The Scottish Enlightenment seems like a real enlightenment to most observers, the 18th century Irish Enlightenment (Swift, Berkeley, Burke, toss in James Barry too) does not. In my admittedly unorthodox view, I think the Irish Enlightenment simply had different concerns but was no less of an enlightenment. Much of the Scottish Enlightenment was concerned with the following:
1. Increasing market size and division of labor
2. Martial virtue and security against foreign enemies
That all makes broad sense when you realize that Britain was indeed building the world’s largest economic market, and furthermore had to worry about its enemies on the Continent. Regular social interactions were becoming normal enough that one could ask basic questions about sympathy, and assume that some degree of sympathy was present.
None of those conditions held true for Ireland. Market size was small, and external market relations typically were controlled by the British. As for military issues, Britain could dominate you in any case, so martial virtue was of secondary import, at least until later civil wars. And sympathy was not to be assumed at all, for reasons of religious, political, and class prejudice.
My “standing on one foot” version of the Irish Enlightenment would be a concern with:
1. Is toleration at all possible? Toleration needed before sympathy!
2. Can we expect there to be progress at all? James Barry argues for the universality of progress, but Swift doubts whether moral progress is likely. Burke wishes to take progress in baby steps. Berkeley is skeptical altogether. If you are ruled by the Brits, the richest society to date, but they are still bastards to you, maybe you will be more skeptical about moral progress.
3. A sense of terror from difference, as mirrored both in Burke’s aesthetics of the sublime and the voyages in Swift’s Gulliver’s Travels. Everyone is running around deeply afraid of “the other,” and this concern surfaces also in Burke’s fears for the French aristocrats. The enthusiasms of the French revolutionaries reminded Burke all too much of the earlier Irish civil wars and rebellions and massacres, even though in both cases he knew the privileges of the nobles were not deserved. Swift is consistently asking whether one culture can understand the other at all.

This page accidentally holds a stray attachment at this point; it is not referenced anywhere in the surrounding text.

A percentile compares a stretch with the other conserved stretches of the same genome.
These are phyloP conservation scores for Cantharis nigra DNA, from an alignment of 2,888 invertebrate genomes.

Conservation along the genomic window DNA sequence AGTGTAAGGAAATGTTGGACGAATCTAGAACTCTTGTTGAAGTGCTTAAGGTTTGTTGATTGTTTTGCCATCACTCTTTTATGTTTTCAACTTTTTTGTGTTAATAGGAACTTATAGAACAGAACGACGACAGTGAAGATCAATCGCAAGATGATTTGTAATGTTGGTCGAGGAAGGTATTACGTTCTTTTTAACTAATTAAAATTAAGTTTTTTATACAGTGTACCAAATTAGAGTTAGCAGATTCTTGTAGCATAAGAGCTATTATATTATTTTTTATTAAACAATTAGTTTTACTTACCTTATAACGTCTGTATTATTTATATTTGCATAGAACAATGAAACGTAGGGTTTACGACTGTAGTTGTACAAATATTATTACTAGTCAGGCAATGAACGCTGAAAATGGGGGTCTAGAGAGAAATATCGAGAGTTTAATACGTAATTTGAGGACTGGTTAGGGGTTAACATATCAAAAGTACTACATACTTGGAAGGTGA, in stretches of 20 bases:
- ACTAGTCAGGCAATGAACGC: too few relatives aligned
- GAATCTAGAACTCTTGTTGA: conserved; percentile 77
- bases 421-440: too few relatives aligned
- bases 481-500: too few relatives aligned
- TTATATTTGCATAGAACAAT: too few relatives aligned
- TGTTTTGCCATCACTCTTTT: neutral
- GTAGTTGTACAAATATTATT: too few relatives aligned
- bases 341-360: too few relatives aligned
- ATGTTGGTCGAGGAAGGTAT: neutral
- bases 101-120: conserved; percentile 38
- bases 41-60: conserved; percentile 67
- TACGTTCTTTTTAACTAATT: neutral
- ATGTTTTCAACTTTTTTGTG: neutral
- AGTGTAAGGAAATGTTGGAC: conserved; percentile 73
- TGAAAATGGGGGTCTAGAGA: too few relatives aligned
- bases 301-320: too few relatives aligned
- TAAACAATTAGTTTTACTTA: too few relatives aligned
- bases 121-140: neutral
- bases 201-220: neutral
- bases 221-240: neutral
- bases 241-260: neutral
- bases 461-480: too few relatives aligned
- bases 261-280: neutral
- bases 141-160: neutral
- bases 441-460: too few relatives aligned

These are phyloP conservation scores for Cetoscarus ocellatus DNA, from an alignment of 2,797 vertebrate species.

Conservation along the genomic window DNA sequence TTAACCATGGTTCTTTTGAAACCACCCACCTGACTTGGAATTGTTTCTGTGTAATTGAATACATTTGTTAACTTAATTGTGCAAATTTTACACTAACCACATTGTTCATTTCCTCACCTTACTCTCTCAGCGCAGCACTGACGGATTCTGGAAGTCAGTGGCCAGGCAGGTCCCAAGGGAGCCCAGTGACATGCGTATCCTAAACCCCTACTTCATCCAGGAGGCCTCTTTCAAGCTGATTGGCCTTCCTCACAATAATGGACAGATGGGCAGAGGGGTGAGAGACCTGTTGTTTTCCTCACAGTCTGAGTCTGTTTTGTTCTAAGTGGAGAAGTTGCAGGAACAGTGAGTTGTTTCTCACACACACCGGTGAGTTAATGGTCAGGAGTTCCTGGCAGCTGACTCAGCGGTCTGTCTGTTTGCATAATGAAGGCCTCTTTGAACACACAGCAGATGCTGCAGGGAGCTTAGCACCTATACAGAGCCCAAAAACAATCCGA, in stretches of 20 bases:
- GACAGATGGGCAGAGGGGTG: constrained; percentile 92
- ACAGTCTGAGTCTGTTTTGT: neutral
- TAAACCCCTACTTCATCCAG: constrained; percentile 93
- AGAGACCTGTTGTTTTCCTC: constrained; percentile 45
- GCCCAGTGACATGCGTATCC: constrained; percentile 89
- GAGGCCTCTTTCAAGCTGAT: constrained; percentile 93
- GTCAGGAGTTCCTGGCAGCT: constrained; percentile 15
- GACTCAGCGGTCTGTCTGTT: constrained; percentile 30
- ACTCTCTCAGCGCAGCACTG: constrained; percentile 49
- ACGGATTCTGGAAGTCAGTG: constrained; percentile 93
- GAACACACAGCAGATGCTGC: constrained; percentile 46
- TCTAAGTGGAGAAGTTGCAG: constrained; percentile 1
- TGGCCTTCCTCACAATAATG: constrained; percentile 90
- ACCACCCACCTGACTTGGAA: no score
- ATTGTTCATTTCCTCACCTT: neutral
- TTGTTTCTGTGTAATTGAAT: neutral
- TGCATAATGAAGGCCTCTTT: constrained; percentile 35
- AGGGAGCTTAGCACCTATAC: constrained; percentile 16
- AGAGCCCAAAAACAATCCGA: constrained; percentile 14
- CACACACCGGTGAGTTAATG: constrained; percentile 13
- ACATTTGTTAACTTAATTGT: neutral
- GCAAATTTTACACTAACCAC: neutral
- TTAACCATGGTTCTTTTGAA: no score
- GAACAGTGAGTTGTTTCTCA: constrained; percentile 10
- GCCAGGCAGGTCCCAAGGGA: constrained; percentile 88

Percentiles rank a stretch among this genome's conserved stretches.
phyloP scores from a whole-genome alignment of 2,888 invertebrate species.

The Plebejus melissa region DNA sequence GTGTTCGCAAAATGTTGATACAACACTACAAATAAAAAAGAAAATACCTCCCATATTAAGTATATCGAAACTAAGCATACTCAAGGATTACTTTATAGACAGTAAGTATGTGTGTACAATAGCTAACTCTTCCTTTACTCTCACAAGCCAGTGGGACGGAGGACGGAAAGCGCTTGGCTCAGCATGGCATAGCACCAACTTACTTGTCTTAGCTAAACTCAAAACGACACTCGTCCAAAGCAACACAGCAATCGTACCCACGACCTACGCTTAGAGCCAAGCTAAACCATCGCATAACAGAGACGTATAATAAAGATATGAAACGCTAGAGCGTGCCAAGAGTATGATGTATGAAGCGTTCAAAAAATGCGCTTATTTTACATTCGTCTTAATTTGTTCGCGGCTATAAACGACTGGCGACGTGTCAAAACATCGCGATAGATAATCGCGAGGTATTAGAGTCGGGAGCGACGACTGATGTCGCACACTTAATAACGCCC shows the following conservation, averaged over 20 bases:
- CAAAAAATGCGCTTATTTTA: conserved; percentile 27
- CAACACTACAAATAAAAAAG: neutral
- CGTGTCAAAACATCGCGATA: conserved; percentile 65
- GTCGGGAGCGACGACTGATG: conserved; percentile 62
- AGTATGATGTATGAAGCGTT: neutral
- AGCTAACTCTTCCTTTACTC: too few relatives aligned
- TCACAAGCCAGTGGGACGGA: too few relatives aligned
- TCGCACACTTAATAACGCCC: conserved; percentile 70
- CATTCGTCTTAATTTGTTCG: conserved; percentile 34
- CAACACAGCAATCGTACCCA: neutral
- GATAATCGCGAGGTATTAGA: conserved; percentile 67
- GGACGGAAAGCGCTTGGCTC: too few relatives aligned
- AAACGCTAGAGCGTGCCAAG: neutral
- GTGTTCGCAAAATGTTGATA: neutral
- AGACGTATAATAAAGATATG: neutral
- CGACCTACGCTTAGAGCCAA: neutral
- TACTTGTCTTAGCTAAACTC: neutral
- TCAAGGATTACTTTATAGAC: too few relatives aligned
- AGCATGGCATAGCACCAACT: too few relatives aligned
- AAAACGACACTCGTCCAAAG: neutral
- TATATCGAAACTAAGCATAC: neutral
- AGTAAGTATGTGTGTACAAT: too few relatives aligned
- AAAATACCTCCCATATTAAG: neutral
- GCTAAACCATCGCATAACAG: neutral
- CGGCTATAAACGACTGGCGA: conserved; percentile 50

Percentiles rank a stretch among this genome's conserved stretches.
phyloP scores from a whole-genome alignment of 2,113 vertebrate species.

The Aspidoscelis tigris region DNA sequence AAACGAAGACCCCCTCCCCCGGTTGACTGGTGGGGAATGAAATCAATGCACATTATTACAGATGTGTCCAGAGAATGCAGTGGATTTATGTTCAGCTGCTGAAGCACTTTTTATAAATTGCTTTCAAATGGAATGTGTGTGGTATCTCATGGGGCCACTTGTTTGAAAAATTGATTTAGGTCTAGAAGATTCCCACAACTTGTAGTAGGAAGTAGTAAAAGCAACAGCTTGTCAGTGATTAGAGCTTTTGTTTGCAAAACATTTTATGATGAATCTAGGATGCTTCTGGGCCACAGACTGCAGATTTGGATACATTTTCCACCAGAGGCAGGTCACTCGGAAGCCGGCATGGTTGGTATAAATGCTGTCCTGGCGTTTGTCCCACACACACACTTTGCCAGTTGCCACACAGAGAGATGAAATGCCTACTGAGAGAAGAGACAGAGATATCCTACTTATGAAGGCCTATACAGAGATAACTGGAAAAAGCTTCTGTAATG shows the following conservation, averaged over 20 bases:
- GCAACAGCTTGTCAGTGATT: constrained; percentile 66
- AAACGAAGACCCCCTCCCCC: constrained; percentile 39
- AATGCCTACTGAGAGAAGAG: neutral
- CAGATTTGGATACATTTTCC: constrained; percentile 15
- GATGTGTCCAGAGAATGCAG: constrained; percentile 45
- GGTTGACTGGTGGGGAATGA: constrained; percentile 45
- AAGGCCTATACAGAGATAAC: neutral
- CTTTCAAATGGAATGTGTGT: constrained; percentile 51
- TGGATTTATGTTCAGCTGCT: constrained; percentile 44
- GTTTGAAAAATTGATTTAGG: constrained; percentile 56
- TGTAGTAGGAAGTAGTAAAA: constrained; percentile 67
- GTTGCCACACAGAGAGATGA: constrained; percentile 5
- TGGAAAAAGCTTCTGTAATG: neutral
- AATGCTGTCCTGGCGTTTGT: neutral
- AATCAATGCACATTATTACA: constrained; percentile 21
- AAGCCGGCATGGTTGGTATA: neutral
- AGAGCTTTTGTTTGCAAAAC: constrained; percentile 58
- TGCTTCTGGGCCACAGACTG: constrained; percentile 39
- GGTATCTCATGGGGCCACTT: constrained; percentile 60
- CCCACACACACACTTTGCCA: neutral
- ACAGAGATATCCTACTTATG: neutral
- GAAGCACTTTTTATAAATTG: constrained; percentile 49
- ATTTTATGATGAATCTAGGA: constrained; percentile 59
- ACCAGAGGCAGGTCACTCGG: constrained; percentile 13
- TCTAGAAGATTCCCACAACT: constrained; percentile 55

I view the two Enlightenments as embodying different kinds of skepticism. The Scots, such as Hume and Smith, hold a deep epistemic skepticism, which led them to recipes for decentralization and mechanism design. The Irish had a more practical skepticism, doubting whether moral progress in human beings was all that likely.
The Irish and Scottish Enlightenments perhaps clashed most directly when Burke took issue with David Hume’s accounts of the Catholic 1641 “massacres” in Ireland, arguing that a more nuanced understanding of Irish history was needed. Burke considered writing his own history of Ireland.
Burke, like Swift, understood the point of view of “the settled” fairly well, arguably better than the Scots did:
Beyond Irish affairs, Burke also began the impeachment of Warren Hastings over his actions as governor-general of India. The fourteen-year impeachment clearly displayed his obsessive nature, but it also finds him arguing against the imposition of British laws and manners on India. Instead, he defends the native civilisations, their institutions and religious beliefs.
Bishop Berkeley is a more complicated fit in this story, and might require a blog post of his own. But think of him as telling everyone that everything they think they know is wrong, and they actually exist in a simulation in the mind of God. A prospect to strike terror into the hearts of many! Even the supposed truths of mathematics and the calculus melt away on close examination. As for politics, Berkeley worried a great deal about corruption and factions, and he favored extensive government interventions, both social and economic, to make life stable again and human beings virtuous. He feared that perhaps progress was not possible, as growing wealth would lead to luxurious and corrupted tastes.
Overall, the Irish Enlightenment wasn’t nearly as optimistic as its Scottish counterpart. But it was far more mindful of the perspective of the victim, presaging more modern developments. And later in the 19th century, the Irish Enlightenment turned its attention to themes of depopulation and excessively high land rents, both extremely relevant to current times as well…
The Irish Enlightenment is, dare I say, underrated?